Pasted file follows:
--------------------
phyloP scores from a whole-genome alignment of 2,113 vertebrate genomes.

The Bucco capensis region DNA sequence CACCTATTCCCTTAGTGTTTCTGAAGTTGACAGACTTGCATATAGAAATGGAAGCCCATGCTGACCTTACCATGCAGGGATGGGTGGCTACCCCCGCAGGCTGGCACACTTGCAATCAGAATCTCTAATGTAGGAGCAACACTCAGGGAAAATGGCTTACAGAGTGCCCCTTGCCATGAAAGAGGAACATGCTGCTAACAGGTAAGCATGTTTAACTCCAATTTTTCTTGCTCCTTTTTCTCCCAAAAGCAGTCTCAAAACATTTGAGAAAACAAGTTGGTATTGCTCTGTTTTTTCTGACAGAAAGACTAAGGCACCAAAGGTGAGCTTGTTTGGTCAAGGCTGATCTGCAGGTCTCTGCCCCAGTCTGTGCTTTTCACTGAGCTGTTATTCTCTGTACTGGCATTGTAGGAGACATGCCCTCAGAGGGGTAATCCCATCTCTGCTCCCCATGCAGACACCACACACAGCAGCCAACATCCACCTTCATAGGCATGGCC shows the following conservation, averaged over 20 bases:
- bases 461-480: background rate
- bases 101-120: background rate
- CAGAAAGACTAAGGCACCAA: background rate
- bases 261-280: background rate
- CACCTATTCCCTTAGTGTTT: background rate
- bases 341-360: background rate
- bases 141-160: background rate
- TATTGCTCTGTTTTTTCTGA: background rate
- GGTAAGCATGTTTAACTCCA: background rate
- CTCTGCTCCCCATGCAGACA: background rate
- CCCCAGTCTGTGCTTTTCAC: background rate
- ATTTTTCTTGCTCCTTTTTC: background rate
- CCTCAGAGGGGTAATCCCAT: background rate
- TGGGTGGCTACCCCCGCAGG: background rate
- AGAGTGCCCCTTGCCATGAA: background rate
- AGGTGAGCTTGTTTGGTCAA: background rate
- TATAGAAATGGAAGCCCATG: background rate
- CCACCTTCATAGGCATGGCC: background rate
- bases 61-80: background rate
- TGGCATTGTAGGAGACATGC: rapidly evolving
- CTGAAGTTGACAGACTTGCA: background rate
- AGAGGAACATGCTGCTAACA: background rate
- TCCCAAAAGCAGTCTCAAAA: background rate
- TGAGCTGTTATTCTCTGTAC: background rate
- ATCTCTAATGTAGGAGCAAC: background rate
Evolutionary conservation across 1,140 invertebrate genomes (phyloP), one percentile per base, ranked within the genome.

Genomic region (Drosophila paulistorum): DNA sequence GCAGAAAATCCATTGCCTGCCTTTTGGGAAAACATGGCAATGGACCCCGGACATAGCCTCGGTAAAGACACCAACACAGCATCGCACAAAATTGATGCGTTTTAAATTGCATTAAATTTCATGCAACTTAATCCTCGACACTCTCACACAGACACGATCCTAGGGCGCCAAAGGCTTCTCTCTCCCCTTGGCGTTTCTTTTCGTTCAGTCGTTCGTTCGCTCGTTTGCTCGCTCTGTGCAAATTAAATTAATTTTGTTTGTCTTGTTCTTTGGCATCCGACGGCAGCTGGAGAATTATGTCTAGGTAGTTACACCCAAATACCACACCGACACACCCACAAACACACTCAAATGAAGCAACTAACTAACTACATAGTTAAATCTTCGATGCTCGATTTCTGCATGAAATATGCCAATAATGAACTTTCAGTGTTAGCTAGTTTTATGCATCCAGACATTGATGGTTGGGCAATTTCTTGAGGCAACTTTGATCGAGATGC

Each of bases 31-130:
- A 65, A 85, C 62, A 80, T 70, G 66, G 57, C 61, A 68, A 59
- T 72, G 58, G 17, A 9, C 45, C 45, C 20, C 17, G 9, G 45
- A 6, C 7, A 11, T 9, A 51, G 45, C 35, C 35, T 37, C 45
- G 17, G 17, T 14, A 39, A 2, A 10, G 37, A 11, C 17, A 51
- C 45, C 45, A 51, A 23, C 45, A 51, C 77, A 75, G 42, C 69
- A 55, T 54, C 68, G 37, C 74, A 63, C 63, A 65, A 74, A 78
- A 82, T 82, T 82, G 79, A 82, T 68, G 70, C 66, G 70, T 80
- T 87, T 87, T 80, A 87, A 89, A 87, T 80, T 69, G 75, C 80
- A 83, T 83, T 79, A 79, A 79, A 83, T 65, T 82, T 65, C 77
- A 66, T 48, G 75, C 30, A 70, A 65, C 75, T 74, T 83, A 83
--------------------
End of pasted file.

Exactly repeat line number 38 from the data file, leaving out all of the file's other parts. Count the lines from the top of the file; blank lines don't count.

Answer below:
- T 87, T 87, T 80, A 87, A 89, A 87, T 80, T 69, G 75, C 80